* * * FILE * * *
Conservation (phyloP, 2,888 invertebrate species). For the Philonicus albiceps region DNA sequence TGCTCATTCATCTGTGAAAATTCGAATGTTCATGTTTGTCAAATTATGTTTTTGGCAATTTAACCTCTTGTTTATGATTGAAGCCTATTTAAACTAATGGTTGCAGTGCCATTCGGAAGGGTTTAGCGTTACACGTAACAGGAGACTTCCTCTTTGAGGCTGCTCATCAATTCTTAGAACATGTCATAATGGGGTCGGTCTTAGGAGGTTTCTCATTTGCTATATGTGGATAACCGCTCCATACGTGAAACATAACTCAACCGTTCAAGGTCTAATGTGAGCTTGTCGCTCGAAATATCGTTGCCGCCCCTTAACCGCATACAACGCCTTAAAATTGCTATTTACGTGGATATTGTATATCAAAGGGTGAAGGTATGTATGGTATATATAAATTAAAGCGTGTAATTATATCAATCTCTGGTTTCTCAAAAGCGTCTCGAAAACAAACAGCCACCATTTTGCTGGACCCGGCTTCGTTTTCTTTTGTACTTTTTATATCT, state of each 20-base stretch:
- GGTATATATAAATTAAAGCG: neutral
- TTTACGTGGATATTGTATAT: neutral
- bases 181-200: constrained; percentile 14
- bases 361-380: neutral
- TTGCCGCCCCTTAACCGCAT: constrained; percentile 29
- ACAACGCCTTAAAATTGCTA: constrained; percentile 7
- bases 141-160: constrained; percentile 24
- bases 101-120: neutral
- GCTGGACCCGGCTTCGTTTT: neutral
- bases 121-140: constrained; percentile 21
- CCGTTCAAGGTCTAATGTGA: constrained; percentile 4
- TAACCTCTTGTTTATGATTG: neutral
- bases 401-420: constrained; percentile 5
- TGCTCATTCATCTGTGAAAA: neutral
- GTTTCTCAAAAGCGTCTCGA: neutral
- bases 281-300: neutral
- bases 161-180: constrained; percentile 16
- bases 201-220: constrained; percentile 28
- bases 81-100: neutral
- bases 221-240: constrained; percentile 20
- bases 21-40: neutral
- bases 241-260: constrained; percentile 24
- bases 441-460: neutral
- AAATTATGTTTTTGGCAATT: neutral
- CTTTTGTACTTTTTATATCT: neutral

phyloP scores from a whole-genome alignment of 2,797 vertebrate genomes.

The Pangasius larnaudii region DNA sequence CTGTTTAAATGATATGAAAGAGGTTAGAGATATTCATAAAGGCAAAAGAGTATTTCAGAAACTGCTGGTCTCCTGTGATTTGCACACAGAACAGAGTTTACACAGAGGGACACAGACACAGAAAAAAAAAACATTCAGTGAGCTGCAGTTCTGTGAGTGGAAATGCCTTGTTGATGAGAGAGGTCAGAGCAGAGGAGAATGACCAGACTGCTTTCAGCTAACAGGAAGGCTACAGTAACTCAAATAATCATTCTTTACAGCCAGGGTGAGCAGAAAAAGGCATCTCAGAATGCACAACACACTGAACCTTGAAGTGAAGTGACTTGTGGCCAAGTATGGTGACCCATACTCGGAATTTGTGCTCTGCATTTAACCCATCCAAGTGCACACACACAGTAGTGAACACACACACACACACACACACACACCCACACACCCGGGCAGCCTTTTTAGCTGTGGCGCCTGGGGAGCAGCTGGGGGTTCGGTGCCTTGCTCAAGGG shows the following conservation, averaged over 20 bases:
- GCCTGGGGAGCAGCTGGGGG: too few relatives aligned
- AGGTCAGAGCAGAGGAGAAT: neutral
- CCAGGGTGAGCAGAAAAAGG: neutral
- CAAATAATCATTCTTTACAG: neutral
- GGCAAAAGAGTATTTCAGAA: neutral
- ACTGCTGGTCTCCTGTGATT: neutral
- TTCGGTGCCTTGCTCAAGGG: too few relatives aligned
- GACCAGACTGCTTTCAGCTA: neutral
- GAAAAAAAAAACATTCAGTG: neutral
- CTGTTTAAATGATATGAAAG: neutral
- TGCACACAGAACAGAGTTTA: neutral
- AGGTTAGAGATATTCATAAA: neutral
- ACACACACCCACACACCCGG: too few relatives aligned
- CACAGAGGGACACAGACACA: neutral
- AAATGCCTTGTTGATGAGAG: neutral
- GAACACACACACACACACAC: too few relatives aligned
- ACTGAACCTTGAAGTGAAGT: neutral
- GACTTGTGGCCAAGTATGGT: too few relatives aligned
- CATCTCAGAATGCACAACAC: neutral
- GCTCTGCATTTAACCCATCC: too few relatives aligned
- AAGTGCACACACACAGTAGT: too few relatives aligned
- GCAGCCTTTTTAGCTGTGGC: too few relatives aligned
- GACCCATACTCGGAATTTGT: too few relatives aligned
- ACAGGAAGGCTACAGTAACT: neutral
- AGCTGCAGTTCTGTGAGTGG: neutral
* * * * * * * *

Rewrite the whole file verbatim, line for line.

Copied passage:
Conservation (phyloP, 2,888 invertebrate species). For the Philonicus albiceps region DNA sequence TGCTCATTCATCTGTGAAAATTCGAATGTTCATGTTTGTCAAATTATGTTTTTGGCAATTTAACCTCTTGTTTATGATTGAAGCCTATTTAAACTAATGGTTGCAGTGCCATTCGGAAGGGTTTAGCGTTACACGTAACAGGAGACTTCCTCTTTGAGGCTGCTCATCAATTCTTAGAACATGTCATAATGGGGTCGGTCTTAGGAGGTTTCTCATTTGCTATATGTGGATAACCGCTCCATACGTGAAACATAACTCAACCGTTCAAGGTCTAATGTGAGCTTGTCGCTCGAAATATCGTTGCCGCCCCTTAACCGCATACAACGCCTTAAAATTGCTATTTACGTGGATATTGTATATCAAAGGGTGAAGGTATGTATGGTATATATAAATTAAAGCGTGTAATTATATCAATCTCTGGTTTCTCAAAAGCGTCTCGAAAACAAACAGCCACCATTTTGCTGGACCCGGCTTCGTTTTCTTTTGTACTTTTTATATCT, state of each 20-base stretch:
- GGTATATATAAATTAAAGCG: neutral
- TTTACGTGGATATTGTATAT: neutral
- bases 181-200: constrained; percentile 14
- bases 361-380: neutral
- TTGCCGCCCCTTAACCGCAT: constrained; percentile 29
- ACAACGCCTTAAAATTGCTA: constrained; percentile 7
- bases 141-160: constrained; percentile 24
- bases 101-120: neutral
- GCTGGACCCGGCTTCGTTTT: neutral
- bases 121-140: constrained; percentile 21
- CCGTTCAAGGTCTAATGTGA: constrained; percentile 4
- TAACCTCTTGTTTATGATTG: neutral
- bases 401-420: constrained; percentile 5
- TGCTCATTCATCTGTGAAAA: neutral
- GTTTCTCAAAAGCGTCTCGA: neutral
- bases 281-300: neutral
- bases 161-180: constrained; percentile 16
- bases 201-220: constrained; percentile 28
- bases 81-100: neutral
- bases 221-240: constrained; percentile 20
- bases 21-40: neutral
- bases 241-260: constrained; percentile 24
- bases 441-460: neutral
- AAATTATGTTTTTGGCAATT: neutral
- CTTTTGTACTTTTTATATCT: neutral

phyloP scores from a whole-genome alignment of 2,797 vertebrate genomes.

The Pangasius larnaudii region DNA sequence CTGTTTAAATGATATGAAAGAGGTTAGAGATATTCATAAAGGCAAAAGAGTATTTCAGAAACTGCTGGTCTCCTGTGATTTGCACACAGAACAGAGTTTACACAGAGGGACACAGACACAGAAAAAAAAAACATTCAGTGAGCTGCAGTTCTGTGAGTGGAAATGCCTTGTTGATGAGAGAGGTCAGAGCAGAGGAGAATGACCAGACTGCTTTCAGCTAACAGGAAGGCTACAGTAACTCAAATAATCATTCTTTACAGCCAGGGTGAGCAGAAAAAGGCATCTCAGAATGCACAACACACTGAACCTTGAAGTGAAGTGACTTGTGGCCAAGTATGGTGACCCATACTCGGAATTTGTGCTCTGCATTTAACCCATCCAAGTGCACACACACAGTAGTGAACACACACACACACACACACACACACCCACACACCCGGGCAGCCTTTTTAGCTGTGGCGCCTGGGGAGCAGCTGGGGGTTCGGTGCCTTGCTCAAGGG shows the following conservation, averaged over 20 bases:
- GCCTGGGGAGCAGCTGGGGG: too few relatives aligned
- AGGTCAGAGCAGAGGAGAAT: neutral
- CCAGGGTGAGCAGAAAAAGG: neutral
- CAAATAATCATTCTTTACAG: neutral
- GGCAAAAGAGTATTTCAGAA: neutral
- ACTGCTGGTCTCCTGTGATT: neutral
- TTCGGTGCCTTGCTCAAGGG: too few relatives aligned
- GACCAGACTGCTTTCAGCTA: neutral
- GAAAAAAAAAACATTCAGTG: neutral
- CTGTTTAAATGATATGAAAG: neutral
- TGCACACAGAACAGAGTTTA: neutral
- AGGTTAGAGATATTCATAAA: neutral
- ACACACACCCACACACCCGG: too few relatives aligned
- CACAGAGGGACACAGACACA: neutral
- AAATGCCTTGTTGATGAGAG: neutral
- GAACACACACACACACACAC: too few relatives aligned
- ACTGAACCTTGAAGTGAAGT: neutral
- GACTTGTGGCCAAGTATGGT: too few relatives aligned
- CATCTCAGAATGCACAACAC: neutral
- GCTCTGCATTTAACCCATCC: too few relatives aligned
- AAGTGCACACACACAGTAGT: too few relatives aligned
- GCAGCCTTTTTAGCTGTGGC: too few relatives aligned
- GACCCATACTCGGAATTTGT: too few relatives aligned
- ACAGGAAGGCTACAGTAACT: neutral
- AGCTGCAGTTCTGTGAGTGG: neutral